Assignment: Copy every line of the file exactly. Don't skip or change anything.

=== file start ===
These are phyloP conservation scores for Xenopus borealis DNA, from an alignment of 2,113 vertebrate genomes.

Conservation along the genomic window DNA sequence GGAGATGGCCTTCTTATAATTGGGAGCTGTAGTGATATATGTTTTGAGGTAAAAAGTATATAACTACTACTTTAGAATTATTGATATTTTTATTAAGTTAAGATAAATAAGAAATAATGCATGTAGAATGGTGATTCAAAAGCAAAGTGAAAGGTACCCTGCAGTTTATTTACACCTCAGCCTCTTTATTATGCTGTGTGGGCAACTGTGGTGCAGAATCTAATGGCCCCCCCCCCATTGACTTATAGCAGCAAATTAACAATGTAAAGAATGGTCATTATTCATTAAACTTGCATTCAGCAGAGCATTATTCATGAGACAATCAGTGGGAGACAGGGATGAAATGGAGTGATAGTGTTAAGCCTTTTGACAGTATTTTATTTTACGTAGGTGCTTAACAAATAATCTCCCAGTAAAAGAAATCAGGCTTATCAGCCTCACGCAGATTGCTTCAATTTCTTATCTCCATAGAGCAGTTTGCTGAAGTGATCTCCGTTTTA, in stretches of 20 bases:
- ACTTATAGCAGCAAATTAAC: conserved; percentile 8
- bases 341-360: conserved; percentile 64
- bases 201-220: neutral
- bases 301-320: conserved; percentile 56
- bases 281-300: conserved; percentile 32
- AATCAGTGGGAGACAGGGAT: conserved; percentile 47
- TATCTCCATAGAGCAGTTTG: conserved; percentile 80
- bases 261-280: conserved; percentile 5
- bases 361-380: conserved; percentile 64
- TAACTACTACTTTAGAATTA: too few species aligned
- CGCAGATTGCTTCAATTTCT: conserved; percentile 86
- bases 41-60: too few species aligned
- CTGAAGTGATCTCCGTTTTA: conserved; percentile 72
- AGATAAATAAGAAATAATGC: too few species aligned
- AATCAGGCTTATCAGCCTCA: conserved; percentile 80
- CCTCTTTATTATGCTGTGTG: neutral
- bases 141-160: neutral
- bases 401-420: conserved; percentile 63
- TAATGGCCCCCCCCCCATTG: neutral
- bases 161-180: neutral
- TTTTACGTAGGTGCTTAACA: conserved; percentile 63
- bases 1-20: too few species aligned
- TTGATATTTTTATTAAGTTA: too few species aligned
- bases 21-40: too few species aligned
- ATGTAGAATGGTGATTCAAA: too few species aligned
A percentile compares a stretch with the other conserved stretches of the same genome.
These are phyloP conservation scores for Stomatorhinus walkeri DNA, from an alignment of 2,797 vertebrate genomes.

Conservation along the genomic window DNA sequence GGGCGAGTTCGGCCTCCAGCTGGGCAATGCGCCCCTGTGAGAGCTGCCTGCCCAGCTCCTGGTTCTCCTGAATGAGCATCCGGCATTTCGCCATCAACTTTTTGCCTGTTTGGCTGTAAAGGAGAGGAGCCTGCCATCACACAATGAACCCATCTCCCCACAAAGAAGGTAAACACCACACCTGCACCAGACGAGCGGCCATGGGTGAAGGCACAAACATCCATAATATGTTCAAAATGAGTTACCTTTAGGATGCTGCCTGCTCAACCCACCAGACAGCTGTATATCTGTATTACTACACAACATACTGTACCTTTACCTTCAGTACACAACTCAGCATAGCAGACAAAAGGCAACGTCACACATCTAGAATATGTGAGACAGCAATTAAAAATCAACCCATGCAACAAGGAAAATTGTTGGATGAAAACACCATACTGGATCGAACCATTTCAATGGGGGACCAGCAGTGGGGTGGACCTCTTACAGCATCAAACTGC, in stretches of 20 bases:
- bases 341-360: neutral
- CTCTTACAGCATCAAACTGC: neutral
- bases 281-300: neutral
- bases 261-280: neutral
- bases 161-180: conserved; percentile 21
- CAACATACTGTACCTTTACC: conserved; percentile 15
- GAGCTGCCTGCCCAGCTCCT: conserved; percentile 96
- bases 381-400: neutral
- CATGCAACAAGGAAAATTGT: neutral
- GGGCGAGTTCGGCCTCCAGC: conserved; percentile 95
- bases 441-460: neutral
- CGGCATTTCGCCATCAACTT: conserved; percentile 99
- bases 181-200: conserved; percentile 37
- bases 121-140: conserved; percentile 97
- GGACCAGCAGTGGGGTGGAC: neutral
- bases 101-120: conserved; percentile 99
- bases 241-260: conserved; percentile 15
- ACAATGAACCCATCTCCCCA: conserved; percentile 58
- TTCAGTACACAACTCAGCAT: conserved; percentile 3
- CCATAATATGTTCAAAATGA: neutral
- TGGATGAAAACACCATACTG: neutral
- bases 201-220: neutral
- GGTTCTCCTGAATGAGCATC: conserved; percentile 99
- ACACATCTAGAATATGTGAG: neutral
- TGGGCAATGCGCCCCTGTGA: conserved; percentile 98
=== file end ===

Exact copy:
These are phyloP conservation scores for Xenopus borealis DNA, from an alignment of 2,113 vertebrate genomes.

Conservation along the genomic window DNA sequence GGAGATGGCCTTCTTATAATTGGGAGCTGTAGTGATATATGTTTTGAGGTAAAAAGTATATAACTACTACTTTAGAATTATTGATATTTTTATTAAGTTAAGATAAATAAGAAATAATGCATGTAGAATGGTGATTCAAAAGCAAAGTGAAAGGTACCCTGCAGTTTATTTACACCTCAGCCTCTTTATTATGCTGTGTGGGCAACTGTGGTGCAGAATCTAATGGCCCCCCCCCCATTGACTTATAGCAGCAAATTAACAATGTAAAGAATGGTCATTATTCATTAAACTTGCATTCAGCAGAGCATTATTCATGAGACAATCAGTGGGAGACAGGGATGAAATGGAGTGATAGTGTTAAGCCTTTTGACAGTATTTTATTTTACGTAGGTGCTTAACAAATAATCTCCCAGTAAAAGAAATCAGGCTTATCAGCCTCACGCAGATTGCTTCAATTTCTTATCTCCATAGAGCAGTTTGCTGAAGTGATCTCCGTTTTA, in stretches of 20 bases:
- ACTTATAGCAGCAAATTAAC: conserved; percentile 8
- bases 341-360: conserved; percentile 64
- bases 201-220: neutral
- bases 301-320: conserved; percentile 56
- bases 281-300: conserved; percentile 32
- AATCAGTGGGAGACAGGGAT: conserved; percentile 47
- TATCTCCATAGAGCAGTTTG: conserved; percentile 80
- bases 261-280: conserved; percentile 5
- bases 361-380: conserved; percentile 64
- TAACTACTACTTTAGAATTA: too few species aligned
- CGCAGATTGCTTCAATTTCT: conserved; percentile 86
- bases 41-60: too few species aligned
- CTGAAGTGATCTCCGTTTTA: conserved; percentile 72
- AGATAAATAAGAAATAATGC: too few species aligned
- AATCAGGCTTATCAGCCTCA: conserved; percentile 80
- CCTCTTTATTATGCTGTGTG: neutral
- bases 141-160: neutral
- bases 401-420: conserved; percentile 63
- TAATGGCCCCCCCCCCATTG: neutral
- bases 161-180: neutral
- TTTTACGTAGGTGCTTAACA: conserved; percentile 63
- bases 1-20: too few species aligned
- TTGATATTTTTATTAAGTTA: too few species aligned
- bases 21-40: too few species aligned
- ATGTAGAATGGTGATTCAAA: too few species aligned
A percentile compares a stretch with the other conserved stretches of the same genome.
These are phyloP conservation scores for Stomatorhinus walkeri DNA, from an alignment of 2,797 vertebrate genomes.

Conservation along the genomic window DNA sequence GGGCGAGTTCGGCCTCCAGCTGGGCAATGCGCCCCTGTGAGAGCTGCCTGCCCAGCTCCTGGTTCTCCTGAATGAGCATCCGGCATTTCGCCATCAACTTTTTGCCTGTTTGGCTGTAAAGGAGAGGAGCCTGCCATCACACAATGAACCCATCTCCCCACAAAGAAGGTAAACACCACACCTGCACCAGACGAGCGGCCATGGGTGAAGGCACAAACATCCATAATATGTTCAAAATGAGTTACCTTTAGGATGCTGCCTGCTCAACCCACCAGACAGCTGTATATCTGTATTACTACACAACATACTGTACCTTTACCTTCAGTACACAACTCAGCATAGCAGACAAAAGGCAACGTCACACATCTAGAATATGTGAGACAGCAATTAAAAATCAACCCATGCAACAAGGAAAATTGTTGGATGAAAACACCATACTGGATCGAACCATTTCAATGGGGGACCAGCAGTGGGGTGGACCTCTTACAGCATCAAACTGC, in stretches of 20 bases:
- bases 341-360: neutral
- CTCTTACAGCATCAAACTGC: neutral
- bases 281-300: neutral
- bases 261-280: neutral
- bases 161-180: conserved; percentile 21
- CAACATACTGTACCTTTACC: conserved; percentile 15
- GAGCTGCCTGCCCAGCTCCT: conserved; percentile 96
- bases 381-400: neutral
- CATGCAACAAGGAAAATTGT: neutral
- GGGCGAGTTCGGCCTCCAGC: conserved; percentile 95
- bases 441-460: neutral
- CGGCATTTCGCCATCAACTT: conserved; percentile 99
- bases 181-200: conserved; percentile 37
- bases 121-140: conserved; percentile 97
- GGACCAGCAGTGGGGTGGAC: neutral
- bases 101-120: conserved; percentile 99
- bases 241-260: conserved; percentile 15
- ACAATGAACCCATCTCCCCA: conserved; percentile 58
- TTCAGTACACAACTCAGCAT: conserved; percentile 3
- CCATAATATGTTCAAAATGA: neutral
- TGGATGAAAACACCATACTG: neutral
- bases 201-220: neutral
- GGTTCTCCTGAATGAGCATC: conserved; percentile 99
- ACACATCTAGAATATGTGAG: neutral
- TGGGCAATGCGCCCCTGTGA: conserved; percentile 98